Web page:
"The piece would never be the same since the 'engine' of the whole thing, the communications band and short-wave broadcasts and the patterns of automatic switchers never repeat. The piece is not dependent on the time of day for broadcast, and although a taped version might be enjoyable also, it is quintessentially a live radio work. The piece is slated to run for about two hours one evening early this year, as I said, LIVE. If it works out well, I intend to try and 'sell' the idea to other open-minded radio stations over the course of the year."
Philip Perkins chronology
1951 b. Coatesville, PA
1968 Began audio tape experiments while still in high school. Played in many top-40 bands. Avid still photographer -- many photos published.
1970 Entered Univ. of the Pacific. Found interest in motion picture production. Continued to work in experimental cinema through 1979 (Ann Arbor, Bellevue, Northwest, numerous other festivals). Became interested in electronic music via composer JP Taylor.
1973 BA Liberal Arts, UOP. Annual Book Award for Achievement in the Arts.
1973-5 Completed numerous film, video and audio works with composer/producer/engineer Scott Fraser in Eugene, OR. With Fraser and others, founded and ran the Eugene Filmmaker's Cinematheque, an open forum for media related art. Studied animated filmmaking with David Foster at Univ. of Oregon.
1975 MLS Media, U of O. Began professional work in the movie business in Eugene.
1977 Moved to SF.
1978-81 Member, Board of Directors, Canyon Cinema Cooperative.
1979 Electronic 'studio music' became main mode of expression. Founded Fun Music, a composer run record label, with Scott Fraser, David Ocker and "Blue" Gene Tyranny. Began work with the Residents.
1979-84 Photographed all Ralph Records videos (Residents, Snakefinger, Tuxedomoon, MX-80, Renaldo and the Loaf).
1981 Ordained "Mixer-Recordist" (sound department head on a motion picture job) by NABET local 15.
1980-84 Recorded with the Residents. Member of the Residents' Mole Show touring ensemble.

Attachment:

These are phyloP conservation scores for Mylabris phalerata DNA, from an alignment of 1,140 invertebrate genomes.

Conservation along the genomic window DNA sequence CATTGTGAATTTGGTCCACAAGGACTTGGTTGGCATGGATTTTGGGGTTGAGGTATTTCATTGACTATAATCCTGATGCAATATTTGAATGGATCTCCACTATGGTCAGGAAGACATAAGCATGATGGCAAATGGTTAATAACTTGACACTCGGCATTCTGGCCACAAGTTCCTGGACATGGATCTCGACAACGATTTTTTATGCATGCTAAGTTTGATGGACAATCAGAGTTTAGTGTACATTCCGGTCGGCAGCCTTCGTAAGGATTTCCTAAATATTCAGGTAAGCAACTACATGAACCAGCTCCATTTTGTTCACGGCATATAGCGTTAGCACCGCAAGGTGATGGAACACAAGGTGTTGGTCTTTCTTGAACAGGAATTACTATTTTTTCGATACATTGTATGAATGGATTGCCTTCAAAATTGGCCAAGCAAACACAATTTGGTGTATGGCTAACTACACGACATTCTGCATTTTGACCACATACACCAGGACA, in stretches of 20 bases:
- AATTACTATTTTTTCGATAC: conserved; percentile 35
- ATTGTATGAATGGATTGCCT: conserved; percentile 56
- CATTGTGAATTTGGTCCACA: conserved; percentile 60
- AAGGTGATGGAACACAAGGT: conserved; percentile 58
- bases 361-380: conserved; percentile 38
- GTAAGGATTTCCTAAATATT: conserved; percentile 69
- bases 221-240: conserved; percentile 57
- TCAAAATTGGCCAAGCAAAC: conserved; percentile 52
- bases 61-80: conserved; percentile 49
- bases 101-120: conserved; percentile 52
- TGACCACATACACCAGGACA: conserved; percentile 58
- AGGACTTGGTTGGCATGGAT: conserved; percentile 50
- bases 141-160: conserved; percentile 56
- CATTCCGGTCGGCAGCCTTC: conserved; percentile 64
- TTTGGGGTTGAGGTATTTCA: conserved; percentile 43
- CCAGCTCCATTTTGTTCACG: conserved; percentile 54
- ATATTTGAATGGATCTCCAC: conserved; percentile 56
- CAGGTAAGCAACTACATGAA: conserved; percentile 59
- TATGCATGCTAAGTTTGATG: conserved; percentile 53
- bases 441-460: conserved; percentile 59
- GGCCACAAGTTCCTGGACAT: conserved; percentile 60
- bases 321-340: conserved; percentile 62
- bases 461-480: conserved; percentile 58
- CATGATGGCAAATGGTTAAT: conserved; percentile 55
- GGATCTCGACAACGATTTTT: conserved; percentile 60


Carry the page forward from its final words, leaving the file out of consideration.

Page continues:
1984 Married Nancy Baddock.
1985 Son, Zachary Perkins, born
1987 Collaboration with vocalist/conductor Frederick Goff.
1988 Piece "South Florida Remote" commissioned by New Music America, Miami. Installation "San Francisco Remote" commissioned by the SF Arts Commission.
Philip Perkins recordings
Apartment Life (Fun 11-cassette)
Tapeworks (Fun 12-cassette)
Tool's Paint/Reading the Mail (Fun 1001-single)
Neighborhood with a Sky (Bird Variations) Fun 1002- LP)
PACAL (The Shield) (Fun 13-cassette) includes one piece not on King of the World.
King of the World (w/PACAL (Fun 1003-LP
Drive Time (Fun 1004-LP)
The Flame of Ambition (Fun 14-cassette)
The Rosetta Stone (Fun 15-cassette)
Hall of Flowers (Fun 16-cassette)
Hall of Flowers/The Flame of Ambition (excerpts) (Fun 1005-LP)
Shapiro, Vermeer, Florida and San Francisco (Fun 1006-CD)
The Other #1, Other Magazine, Nevada City, 1982
Fast Forward #10, Fast Forward Magazine, Australia, 1982
A Touch of the Bizzare, XXXX Records, Pembroke, MA 1983
Out of Context, Banned Productions, SF, 1987 Desperately Seeking Suicide, Priapismus Records, Munich, 1987
Audio Arm #4, Another Room Magazine, Berkeley, CA, 1987
No Other Radio, John Gullack, KPFA, 1988
recordings with the Residents
The Tunes of Two Cities, Ralph Records, 1982
Live at the Roxie, Ralph 1984
Assorted Secrets, Ralph, 1984
Assorted Secrets, Ralph, 1984
The Third Secret of Fatime, german bootleg LP,1984
PAL TV LP, Doublevision, UK, 1985
The Residents, austrian bootleg LP, 1985
Films, Philip Perkins, Director:
Crownfire, dist. Canyon Cinema, SF, 1973
Rain, Dist. Canyon Cinema, SF, 1974
A Window, dist. Portland Art Institute, Portland, 1975
A River, dist. Canyon Cinema, SF, 1976
Bright, dist. Portland Art Institute, Portland, 1976
Patchwork, dist. Northwest Media Project, Portland, 1977
Works on Paper, dist. Northwest Media Project, Portland, 1978
Time Passes, dist. Canyon Cinema, SF, 1978
Gila, dist. American Federation of Arts, NY, 1979
Contact: Fun Music, 45 A. Wright St., San Francisco, CA 94110 (415) 824-6137
BERKELEY REMOTE a new LIVE RADIO piece by PHILIP PERKINS KPFA 94.1 FM Mar. 16, 1989, 9-11 pm. Produced by Russ Jennings Musicians Performing Live in the Studio FREDERICK GOFF (Vocals, Piano) TIM PERKIS (Computer-driven electronics) DOUG CARROLL (Cello, electronics) Contributing Musicians SCOTT FRASER JAY CLOIDT KING FELIX LIVE ON THE AIR KPFA-FM 94.1 March 16, 1989 9-11 pm (Scanners, CBs, communications band radios, synths, vocoders, random audio switchers, manual audio switchers, MIDI switchers, audio-to-MIDI convertors, computers, FX, samplers and samples, a few tapes, 6 humans and a great many patchcords.)
Typed by Cheryl Vega 8-9-95